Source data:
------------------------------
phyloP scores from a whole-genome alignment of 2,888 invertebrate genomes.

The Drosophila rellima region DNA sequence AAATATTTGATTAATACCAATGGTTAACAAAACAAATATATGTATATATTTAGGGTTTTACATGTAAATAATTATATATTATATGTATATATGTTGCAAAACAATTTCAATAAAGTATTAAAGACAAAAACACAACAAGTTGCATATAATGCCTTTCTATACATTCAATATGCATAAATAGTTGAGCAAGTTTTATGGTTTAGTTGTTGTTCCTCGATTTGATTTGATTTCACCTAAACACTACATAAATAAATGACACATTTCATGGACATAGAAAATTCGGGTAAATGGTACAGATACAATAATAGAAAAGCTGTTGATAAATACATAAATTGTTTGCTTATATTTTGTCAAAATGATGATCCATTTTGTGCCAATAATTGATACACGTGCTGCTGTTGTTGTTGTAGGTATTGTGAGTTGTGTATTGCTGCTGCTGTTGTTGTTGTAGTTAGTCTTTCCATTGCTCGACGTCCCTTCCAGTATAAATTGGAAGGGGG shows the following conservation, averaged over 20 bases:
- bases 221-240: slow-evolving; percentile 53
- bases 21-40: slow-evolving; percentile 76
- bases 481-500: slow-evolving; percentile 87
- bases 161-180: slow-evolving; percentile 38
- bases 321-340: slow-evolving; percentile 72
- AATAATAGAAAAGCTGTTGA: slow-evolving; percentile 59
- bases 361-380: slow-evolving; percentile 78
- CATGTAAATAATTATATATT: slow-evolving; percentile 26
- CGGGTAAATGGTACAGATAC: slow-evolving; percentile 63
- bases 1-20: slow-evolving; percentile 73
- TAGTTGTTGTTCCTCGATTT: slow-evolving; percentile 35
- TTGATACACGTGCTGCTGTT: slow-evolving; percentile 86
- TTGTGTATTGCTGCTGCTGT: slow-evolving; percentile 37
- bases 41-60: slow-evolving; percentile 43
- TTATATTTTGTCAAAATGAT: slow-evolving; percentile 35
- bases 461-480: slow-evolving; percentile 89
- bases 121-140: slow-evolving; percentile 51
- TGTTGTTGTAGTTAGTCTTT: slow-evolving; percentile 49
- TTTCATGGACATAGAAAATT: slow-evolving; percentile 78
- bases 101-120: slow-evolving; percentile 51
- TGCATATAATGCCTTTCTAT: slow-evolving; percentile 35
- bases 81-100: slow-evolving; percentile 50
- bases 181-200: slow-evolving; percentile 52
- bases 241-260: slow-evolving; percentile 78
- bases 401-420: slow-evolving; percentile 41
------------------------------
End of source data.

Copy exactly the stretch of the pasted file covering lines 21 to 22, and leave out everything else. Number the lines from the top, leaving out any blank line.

- TTTCATGGACATAGAAAATT: slow-evolving; percentile 78
- bases 101-120: slow-evolving; percentile 51